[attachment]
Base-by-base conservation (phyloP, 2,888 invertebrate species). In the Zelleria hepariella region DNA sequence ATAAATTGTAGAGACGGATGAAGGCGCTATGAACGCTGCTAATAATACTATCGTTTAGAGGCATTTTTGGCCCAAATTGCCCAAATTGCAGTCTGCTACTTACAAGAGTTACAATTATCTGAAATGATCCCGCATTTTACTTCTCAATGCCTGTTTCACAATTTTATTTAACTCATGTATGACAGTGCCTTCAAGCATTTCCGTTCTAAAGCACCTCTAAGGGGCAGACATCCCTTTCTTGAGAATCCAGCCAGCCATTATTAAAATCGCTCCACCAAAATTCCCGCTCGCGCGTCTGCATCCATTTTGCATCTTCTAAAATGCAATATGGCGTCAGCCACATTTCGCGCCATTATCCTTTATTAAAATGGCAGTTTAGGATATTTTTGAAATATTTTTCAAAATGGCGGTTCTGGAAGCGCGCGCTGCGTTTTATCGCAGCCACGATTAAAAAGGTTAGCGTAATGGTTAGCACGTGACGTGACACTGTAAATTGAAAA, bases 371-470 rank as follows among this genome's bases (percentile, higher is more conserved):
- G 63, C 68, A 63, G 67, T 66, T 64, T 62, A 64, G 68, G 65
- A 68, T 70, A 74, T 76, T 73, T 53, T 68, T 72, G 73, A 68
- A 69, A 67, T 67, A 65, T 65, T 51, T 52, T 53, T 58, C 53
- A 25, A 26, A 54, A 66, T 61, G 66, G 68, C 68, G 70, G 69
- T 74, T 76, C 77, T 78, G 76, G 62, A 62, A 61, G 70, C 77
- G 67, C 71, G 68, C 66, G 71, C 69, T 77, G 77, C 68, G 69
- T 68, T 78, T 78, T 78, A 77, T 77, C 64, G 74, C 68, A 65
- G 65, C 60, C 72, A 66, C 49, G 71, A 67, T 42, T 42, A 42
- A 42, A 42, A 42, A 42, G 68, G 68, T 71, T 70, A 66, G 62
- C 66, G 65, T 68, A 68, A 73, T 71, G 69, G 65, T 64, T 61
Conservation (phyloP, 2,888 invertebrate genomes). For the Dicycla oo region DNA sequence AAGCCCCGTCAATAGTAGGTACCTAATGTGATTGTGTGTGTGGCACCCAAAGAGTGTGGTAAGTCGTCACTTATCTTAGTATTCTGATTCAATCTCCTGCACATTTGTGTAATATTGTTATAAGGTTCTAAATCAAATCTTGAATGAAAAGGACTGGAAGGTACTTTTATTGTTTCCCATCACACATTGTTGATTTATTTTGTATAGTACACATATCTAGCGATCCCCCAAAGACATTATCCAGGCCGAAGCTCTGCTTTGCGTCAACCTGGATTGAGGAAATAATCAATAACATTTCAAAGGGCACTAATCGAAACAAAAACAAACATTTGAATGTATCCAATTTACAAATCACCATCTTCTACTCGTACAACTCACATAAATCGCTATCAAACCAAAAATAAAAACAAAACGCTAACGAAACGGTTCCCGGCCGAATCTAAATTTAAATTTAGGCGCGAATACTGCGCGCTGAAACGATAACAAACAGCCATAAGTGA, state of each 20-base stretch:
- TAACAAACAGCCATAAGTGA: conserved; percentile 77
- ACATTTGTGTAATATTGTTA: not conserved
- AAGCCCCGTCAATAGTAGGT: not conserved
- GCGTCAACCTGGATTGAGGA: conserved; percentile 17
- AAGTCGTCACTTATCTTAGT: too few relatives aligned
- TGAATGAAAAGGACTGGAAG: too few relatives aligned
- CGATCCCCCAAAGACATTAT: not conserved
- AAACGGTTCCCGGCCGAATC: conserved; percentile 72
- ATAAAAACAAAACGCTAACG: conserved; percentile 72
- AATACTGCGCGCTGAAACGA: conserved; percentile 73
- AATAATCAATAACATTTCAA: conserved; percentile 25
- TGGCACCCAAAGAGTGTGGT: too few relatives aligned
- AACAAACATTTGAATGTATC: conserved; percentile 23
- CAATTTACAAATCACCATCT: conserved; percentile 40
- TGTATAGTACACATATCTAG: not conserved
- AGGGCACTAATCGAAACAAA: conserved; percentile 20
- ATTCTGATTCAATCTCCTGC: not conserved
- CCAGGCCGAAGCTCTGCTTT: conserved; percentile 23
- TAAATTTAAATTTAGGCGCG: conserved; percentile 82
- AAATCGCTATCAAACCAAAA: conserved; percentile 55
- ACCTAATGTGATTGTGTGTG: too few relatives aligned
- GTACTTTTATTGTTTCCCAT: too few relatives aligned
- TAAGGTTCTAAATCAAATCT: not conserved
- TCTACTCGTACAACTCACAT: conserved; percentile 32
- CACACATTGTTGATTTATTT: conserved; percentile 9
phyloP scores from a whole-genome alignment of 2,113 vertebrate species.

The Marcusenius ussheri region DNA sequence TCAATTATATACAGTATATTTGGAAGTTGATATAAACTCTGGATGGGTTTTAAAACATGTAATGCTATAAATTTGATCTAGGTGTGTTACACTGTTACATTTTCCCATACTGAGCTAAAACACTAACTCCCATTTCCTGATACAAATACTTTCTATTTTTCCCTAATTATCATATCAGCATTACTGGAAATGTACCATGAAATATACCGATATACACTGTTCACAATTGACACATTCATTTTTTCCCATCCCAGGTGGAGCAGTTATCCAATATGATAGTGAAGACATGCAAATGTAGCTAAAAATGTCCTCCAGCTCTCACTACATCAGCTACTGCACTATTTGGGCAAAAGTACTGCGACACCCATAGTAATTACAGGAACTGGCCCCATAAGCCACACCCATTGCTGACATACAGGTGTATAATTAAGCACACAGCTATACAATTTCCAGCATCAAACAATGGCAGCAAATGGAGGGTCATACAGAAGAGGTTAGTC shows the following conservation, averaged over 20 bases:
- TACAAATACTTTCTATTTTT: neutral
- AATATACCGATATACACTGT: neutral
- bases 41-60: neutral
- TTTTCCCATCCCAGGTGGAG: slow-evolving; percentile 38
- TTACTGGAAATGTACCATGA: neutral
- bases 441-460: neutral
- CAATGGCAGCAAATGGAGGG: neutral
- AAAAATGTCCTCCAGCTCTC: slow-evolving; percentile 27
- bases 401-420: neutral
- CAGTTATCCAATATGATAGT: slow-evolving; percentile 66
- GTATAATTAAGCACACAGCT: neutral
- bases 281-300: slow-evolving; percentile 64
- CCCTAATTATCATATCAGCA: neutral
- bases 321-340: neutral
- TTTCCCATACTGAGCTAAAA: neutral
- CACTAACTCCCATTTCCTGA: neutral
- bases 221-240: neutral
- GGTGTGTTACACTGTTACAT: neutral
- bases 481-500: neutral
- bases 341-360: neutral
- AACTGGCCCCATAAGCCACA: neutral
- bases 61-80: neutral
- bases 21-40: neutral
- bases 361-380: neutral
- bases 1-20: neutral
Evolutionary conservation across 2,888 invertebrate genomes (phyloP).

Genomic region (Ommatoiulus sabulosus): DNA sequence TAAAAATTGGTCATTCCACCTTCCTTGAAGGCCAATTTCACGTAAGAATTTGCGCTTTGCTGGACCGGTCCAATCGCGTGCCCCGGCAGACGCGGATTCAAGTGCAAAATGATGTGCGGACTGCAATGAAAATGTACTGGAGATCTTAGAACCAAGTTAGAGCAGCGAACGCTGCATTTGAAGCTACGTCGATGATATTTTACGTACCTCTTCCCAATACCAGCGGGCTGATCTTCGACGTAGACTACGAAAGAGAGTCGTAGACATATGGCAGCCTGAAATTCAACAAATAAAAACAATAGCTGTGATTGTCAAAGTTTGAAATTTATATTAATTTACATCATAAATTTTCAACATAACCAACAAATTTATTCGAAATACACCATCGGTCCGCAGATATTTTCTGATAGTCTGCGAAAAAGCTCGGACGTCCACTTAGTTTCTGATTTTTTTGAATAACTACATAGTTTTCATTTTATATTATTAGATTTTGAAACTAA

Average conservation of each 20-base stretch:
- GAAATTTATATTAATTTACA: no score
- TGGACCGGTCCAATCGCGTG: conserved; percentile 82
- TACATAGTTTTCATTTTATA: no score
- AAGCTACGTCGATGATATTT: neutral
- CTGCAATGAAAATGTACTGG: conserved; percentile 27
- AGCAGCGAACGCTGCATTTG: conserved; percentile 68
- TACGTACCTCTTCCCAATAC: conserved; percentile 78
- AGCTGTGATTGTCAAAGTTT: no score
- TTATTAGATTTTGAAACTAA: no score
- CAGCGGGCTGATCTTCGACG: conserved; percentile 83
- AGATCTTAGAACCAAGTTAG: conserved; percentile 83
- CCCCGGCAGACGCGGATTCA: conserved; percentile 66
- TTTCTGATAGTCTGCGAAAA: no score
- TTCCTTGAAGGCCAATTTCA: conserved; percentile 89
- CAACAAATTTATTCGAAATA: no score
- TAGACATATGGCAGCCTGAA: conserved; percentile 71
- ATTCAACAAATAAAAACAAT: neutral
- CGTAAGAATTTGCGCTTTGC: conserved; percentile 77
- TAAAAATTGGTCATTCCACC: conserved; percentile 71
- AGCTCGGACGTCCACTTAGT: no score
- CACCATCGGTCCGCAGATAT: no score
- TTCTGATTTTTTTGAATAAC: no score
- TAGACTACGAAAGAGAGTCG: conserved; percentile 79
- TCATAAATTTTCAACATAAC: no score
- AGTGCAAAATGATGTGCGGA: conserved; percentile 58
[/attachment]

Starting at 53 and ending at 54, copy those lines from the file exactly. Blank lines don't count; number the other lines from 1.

- bases 321-340: neutral
- TTTCCCATACTGAGCTAAAA: neutral